When our committee got the rezone, a lot of speculators were planning on trying to get that property and build it up to benefit them. The committee made its recommendation that the city followed, and so, that’s where a lot of those houses came (from). We only did residential; we didn’t do commercial. A lot of those were Yesler and Atlantic (Street) properties, a lot of those have been kind of shifted around. They’re looking now at redoing Promenade 23 completely. We have met with Weingarten who now owns it.

So, right now there’s a lot of pressure on this area again because of its (central) location. A lot of people have moved in and it’s really great. That was the other thing. We were in the pizza dead zone. [laughs] Nobody would deliver here (to the Central Area). Nobody.


Judkins Park when it was a dump. Collection: Paul Byron Crane


Which is funny because it was originally an Italian neighborhood.

Yes, it was. We had a beautiful Italian restaurant right where I-90 runs (now). It had a hundred-foot long oak bar and booze with the names of every little village and large city in Italy on there. Vince Furfaro when you, if you interview him will tell you all about that.


I’d love to interview him.

So anyway. We couldn’t get pizza here.

Now we have Humble Pie, we have everything. The only place I found that would deliver were a couple of Greeks that were operating out of Mercer Island, they would come over here and deliver from Mercer Island.

Why wouldn’t anyone else deliver here?

Because it was ‘that’ area of town.

Was it really dangerous or was it perceived as dangerous?

It was perceived as being black and…

Therefore dangerous?

Yes. I lived here. We never…  well, this is on the other side of 23rd. We never really (had trouble here). The only trouble we had with gangs was that they’d come over here to try and steal things and kick down doors and take things. But we never had any problems like that. Yeah, we don’t have a problem with theft. No. I’m not going to say we don’t (have any problems), not anything worse than any other part of town. We don’t have dealing in the streets, no shootings or anything like that. No.

Judkins Park when it was a dump. Collection: Paul Byron Crane


Was there any of that when you moved here in the 70s?

No, my God, when we moved here it was like living in the country. We had a guy that used to fly an ultralight out of Judkins Park to his job over in the summer in Issaquah. He’d land at the airport that used to be there by the temple. That’s all gone, it’s now a business park. This is before they built I-90.

It was like living in the country. We had a guy across the street who had a horse for about 4 years in his backyard. It was an entirely different world.

What happened (in the Central Area, Central District) was the Bloods and Crips discovered sleepy little Central District here back in the late 80s and late 90s. They were gangs from Los Angeles.

Yes.

The Bloods and the Crips; Gang History Seattle) and the Black Gangsters’ Disciples. They came up here because it was new territory. They infected the Central District. The city really at first did a lot under Mayor Rice. Mayor Rice was another savior. Wonderful guy. And it was the Weed and Seed program. (Op-Ed on effects of Weed and Seed http://citylivingseattle.com/Content/News/Opinion/Article/THE-BOTTOM-LINE-Weed-and-Seed-s-aftereffects/22/207/89258); (Academic view of Weed & Seed: Academic view: http://ssa.uchicago.edu/landscaping-neo-liberalism-weed-and-seed-strategy)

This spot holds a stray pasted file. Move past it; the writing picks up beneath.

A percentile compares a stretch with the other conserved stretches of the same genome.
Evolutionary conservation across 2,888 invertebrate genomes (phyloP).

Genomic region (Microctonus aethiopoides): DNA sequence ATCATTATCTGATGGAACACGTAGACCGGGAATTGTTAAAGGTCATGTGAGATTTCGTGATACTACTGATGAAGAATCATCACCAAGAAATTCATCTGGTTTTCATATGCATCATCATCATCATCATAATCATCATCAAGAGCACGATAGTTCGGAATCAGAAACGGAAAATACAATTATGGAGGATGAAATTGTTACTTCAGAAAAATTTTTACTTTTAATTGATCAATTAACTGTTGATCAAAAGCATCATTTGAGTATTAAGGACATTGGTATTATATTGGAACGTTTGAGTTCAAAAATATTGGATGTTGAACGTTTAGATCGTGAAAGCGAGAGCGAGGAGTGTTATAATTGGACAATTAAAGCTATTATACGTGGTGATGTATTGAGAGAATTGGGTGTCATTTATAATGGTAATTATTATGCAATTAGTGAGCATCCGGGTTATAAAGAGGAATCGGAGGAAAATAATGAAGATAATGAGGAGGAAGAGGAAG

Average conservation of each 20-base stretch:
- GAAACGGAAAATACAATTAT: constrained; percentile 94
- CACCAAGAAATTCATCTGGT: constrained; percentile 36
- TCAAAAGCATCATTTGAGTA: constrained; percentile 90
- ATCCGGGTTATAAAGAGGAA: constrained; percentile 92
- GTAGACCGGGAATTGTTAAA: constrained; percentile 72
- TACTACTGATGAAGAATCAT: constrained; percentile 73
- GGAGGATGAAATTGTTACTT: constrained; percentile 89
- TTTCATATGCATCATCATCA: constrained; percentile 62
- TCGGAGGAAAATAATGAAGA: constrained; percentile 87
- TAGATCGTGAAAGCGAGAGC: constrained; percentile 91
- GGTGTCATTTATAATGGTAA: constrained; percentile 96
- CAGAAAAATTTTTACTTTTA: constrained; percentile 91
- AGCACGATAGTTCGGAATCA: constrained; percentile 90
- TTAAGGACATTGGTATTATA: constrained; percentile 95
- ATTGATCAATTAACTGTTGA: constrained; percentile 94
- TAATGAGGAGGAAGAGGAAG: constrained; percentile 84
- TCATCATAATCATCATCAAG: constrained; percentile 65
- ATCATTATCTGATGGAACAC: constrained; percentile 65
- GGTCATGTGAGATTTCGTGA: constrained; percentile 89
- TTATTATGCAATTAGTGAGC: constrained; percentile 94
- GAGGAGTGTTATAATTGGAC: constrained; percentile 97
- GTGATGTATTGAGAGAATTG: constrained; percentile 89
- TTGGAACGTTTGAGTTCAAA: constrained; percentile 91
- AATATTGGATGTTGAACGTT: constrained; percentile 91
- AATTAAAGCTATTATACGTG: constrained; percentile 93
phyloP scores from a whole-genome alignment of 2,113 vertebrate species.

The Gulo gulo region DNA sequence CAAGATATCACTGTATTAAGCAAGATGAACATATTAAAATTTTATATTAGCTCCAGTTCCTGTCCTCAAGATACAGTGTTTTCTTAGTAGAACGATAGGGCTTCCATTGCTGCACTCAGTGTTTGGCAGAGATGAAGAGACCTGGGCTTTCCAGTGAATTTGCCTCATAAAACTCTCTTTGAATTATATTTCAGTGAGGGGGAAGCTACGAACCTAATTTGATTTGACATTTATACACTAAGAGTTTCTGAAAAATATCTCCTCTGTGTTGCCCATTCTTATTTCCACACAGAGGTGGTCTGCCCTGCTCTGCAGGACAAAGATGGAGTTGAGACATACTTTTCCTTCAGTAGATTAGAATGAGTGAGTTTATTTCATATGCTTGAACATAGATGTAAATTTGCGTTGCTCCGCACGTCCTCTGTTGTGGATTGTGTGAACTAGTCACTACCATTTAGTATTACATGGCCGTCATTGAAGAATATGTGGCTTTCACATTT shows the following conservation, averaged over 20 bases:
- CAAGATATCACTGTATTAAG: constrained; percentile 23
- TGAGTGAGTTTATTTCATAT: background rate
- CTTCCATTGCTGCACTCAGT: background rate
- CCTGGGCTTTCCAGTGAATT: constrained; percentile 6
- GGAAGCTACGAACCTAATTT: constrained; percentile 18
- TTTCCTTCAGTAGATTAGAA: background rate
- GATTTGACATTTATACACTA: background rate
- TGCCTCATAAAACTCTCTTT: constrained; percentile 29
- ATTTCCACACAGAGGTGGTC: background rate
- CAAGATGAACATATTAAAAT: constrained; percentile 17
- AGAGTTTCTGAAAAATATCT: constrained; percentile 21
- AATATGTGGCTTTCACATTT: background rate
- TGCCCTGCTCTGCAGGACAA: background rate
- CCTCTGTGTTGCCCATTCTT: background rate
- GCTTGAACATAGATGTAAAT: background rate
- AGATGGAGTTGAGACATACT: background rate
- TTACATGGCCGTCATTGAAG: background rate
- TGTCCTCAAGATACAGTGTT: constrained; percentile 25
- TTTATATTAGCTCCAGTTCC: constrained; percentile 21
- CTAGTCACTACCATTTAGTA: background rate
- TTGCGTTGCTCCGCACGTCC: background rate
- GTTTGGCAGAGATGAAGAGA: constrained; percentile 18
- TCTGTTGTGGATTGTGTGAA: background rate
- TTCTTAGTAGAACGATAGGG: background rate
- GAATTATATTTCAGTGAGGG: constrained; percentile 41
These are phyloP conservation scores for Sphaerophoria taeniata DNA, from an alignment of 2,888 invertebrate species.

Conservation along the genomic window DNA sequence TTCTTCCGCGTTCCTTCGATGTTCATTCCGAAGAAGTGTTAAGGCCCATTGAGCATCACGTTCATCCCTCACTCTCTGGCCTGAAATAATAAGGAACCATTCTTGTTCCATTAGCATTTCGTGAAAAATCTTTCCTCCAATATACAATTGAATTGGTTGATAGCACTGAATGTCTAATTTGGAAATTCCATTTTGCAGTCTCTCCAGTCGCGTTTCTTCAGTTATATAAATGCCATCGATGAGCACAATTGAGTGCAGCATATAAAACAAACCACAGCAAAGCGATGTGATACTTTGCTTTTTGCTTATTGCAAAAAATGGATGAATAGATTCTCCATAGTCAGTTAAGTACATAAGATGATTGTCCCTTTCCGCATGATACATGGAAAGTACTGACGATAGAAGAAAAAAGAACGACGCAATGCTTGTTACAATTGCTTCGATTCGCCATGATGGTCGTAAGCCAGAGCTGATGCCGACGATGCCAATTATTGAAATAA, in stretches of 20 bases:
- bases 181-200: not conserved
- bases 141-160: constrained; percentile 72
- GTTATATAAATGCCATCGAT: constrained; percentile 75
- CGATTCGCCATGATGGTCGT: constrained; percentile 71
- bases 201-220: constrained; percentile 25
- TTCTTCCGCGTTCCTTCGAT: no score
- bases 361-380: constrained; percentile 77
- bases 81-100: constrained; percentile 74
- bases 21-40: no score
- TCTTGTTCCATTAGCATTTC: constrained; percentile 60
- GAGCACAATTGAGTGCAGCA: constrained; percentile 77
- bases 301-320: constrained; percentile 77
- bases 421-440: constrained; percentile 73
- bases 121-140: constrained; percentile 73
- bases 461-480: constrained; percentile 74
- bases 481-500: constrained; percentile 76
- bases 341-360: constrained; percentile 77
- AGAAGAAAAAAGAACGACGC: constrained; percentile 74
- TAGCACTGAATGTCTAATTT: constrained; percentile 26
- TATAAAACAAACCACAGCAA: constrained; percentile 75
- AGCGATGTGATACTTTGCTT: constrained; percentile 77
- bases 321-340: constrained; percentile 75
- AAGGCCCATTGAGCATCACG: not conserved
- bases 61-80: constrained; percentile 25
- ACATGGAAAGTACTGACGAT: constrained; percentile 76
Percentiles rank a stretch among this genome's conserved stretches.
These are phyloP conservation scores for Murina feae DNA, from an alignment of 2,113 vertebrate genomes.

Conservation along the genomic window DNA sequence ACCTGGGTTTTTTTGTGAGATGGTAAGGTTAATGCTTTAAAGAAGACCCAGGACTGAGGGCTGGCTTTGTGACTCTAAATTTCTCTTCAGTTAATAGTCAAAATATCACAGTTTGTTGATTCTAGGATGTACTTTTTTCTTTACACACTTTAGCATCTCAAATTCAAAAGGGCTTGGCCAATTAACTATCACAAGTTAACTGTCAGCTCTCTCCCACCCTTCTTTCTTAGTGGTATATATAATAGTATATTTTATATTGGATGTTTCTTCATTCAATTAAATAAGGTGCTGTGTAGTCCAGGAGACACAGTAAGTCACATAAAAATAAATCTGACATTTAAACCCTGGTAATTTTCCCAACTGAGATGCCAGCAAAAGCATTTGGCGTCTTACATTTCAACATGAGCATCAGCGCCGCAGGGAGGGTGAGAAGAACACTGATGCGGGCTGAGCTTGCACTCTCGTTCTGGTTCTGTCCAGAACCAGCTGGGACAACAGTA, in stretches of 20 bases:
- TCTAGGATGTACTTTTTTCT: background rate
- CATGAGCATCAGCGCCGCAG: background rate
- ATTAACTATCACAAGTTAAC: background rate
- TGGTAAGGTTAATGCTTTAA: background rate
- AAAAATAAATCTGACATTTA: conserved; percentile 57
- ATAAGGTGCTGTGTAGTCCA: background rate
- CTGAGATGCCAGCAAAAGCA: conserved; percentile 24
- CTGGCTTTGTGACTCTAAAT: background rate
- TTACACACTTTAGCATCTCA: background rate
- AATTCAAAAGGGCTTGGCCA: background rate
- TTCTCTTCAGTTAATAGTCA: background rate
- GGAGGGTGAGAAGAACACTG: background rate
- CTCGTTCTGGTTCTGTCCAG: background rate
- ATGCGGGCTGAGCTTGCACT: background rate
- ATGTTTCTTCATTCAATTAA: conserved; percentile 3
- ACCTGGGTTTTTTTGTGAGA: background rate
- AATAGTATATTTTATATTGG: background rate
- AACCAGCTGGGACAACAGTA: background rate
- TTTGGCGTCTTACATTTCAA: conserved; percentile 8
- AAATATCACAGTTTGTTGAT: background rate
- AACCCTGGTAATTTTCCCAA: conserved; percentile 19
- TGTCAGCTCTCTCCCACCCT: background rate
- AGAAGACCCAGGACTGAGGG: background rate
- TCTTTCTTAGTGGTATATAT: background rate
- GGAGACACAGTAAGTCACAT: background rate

Judkins Park when it was a dump. Collection: Paul Byron Crane


Then, the new Mayor who took over after him, Schell, everything died.

So he did nothing?

Well, he got hit in the face by Omari (Tahiri-Garrett), who I know. I know Omari quite well.

I don’t know him well.

Omari’s an interesting person. I don’t hang out with him, no, no no no. I know him, he knows me; we get along.

He’s a very intelligent guy.

Yes, he is. Incredibly, incredibly intelligent, but vilified. I know about his background (he founded Africatown and his father founded the community Liberty Bank). Let’s leave that at that.

Fine. Going back to what I was going to say with the Bloods and Crips was at that time, the Central Area had a large middle class population. And when the police started not doing anything, containing the crime here in a containment zone, they (the middle class) moved (out of the neighborhood). Because you’re looking at a black middle class kid who might go to O’Dea (High School) or Bush (School) or Garfield (High) walking home from playing basketball or walking home with his friends. He gets rousted by the police because they think he’s a gang member. He walks a couple more blocks, and the gang members come up and roust him up because they’re not in the gang. So their parents didn’t want to raise him in a neighborhood like that where they'd be stereotyped.

Yes, Michelle Purnell-Hepburn, DeCharlene Williams and Carver Gayton talked about that, that there was black flight, the middle class from this neighborhood.

Judkins Park when it was a dump. Collection: Paul Byron Crane


Yeah. Black flight. It was big, big. They moved. Anywhere they wanted to move.

Was it simultaneous with the Jewish flight?

No. Jewish flight was earlier. That was way before my time. I’m not an expert on that.

That must have been in the early 60s.